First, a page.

West of the divide, the Clark Fork of the Columbia (not to be confused with the Clarks Fork of the Yellowstone River) rises in the Rocky Mountains near Butte and flows northwest to Missoula, where it is joined by the Blackfoot River and Bitterroot River and further downstream by the Flathead River before entering Idaho near Lake Pend Oreille, becoming part of the Columbia River, which flows to the Pacific Ocean. The Clark Fork discharges the greatest volume of water of any river exiting the state. The Flathead River and Kootenai River also drain major portions of the western half of the state.

East of the divide, the Missouri River—formed by the confluence of the Jefferson, Madison, and Gallatin rivers—crosses the central part of the state, flows through the Missouri breaks and enters North Dakota. The Yellowstone River rises in Yellowstone Park in Wyoming, flows north to Livingston, Montana, where it then turns east and flows through Billings, continuing across the state until it joins the Missouri River a few miles east of the North Dakota boundary. The Yellowstone River is the longest undammed, free-flowing river in North America. Other major Montana tributaries of the Missouri include the Milk, Marias, Tongue, and Musselshell Rivers. Montana also claims the disputed title of possessing the "world's shortest river," the Roe River, just outside Great Falls, Montana. These rivers ultimately join the Mississippi River and flow into the Gulf of Mexico.

In addition to its rivers, the state is home to Flathead Lake, the largest natural fresh-water lake in the western United States. Man-made reservoirs dot Montana's rivers, the largest of which is Fort Peck Reservoir, on the Missouri river, contained by the largest earthen dam in the world. Vegetation of the state includes lodgepole pine, ponderosa pine; douglas fir, larch, spruce; aspen, birch, red cedar, hemlock, ash, alder; rocky mountain maple and cottonwood trees. Forests cover approximately 25% of the state. Flowers native to Montana include asters, bitterroots, daisies, lupins, poppies, primroses, columbine, lilies, orchids and dryads. Several species of sagebrush and cactus and many species of grasses are common. Many species of mushrooms and lichens are also found in the state.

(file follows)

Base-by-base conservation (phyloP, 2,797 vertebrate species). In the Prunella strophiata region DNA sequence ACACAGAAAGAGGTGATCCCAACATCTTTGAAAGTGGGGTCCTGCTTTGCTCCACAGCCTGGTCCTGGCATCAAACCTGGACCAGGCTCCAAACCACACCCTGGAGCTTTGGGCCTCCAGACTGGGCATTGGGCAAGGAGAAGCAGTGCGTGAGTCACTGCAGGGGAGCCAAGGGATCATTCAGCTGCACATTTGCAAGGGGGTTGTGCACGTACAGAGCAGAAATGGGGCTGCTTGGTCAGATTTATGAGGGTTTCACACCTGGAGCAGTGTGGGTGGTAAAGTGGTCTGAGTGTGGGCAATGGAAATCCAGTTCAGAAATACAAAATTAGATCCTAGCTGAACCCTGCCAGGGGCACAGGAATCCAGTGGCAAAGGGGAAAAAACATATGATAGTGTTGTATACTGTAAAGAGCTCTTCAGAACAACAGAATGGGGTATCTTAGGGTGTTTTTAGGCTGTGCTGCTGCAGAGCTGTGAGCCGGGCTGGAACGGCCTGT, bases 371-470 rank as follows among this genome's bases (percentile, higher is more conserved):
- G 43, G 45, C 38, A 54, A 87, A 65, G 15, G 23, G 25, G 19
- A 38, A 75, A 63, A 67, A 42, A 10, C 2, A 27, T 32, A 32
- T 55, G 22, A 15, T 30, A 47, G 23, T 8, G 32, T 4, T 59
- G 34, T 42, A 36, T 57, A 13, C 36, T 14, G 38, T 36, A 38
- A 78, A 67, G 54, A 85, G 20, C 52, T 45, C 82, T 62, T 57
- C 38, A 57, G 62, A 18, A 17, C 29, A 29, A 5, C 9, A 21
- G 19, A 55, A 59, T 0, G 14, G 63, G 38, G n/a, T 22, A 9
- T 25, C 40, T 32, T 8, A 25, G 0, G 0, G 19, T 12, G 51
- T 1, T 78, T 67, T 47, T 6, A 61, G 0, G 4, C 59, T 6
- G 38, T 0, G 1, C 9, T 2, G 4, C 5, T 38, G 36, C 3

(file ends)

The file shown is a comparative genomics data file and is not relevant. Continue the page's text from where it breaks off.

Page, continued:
Montana contains Glacier National Park, 'The Crown of the Continent,' and portions of Yellowstone National Park, including three of the Park's five entrances. Other federally recognized sites include the Little Bighorn National Monument; Bighorn Canyon National Recreation Area; Big Hole National Battlefield; Lewis and Clark Caverns; and the National Bison Range. Montana has ten National Forests and more than 20 National Wildlife Refuges. The Federal government administers 36,000,000 acres (150,000 km2). 275,000 acres (1,110 km2) are administered as state parks and forests.

Areas managed by the National Park Service include:

• Big Hole National Battlefield near Wisdom
• Bighorn Canyon National Recreation Area near Fort Smith
• Glacier National Park
• Grant-Kohrs Ranch National Historic Site at Deer Lodge, Montana
• Lewis & Clark National Historic Trail
• Little Bighorn Battlefield National Monument near Crow Agency
• Nez Perce National Historical Park
• Yellowstone National Park

Several Indian reservations are located in Montana: Fort Peck Indian Reservation, Fort Belknap Indian Reservation, Northern Cheyenne Indian Reservation, Crow Indian Reservation, Rocky Boy's Indian Reservation, Blackfeet Indian Reservation, and the Flathead Indian Reservation.

Luciano Mende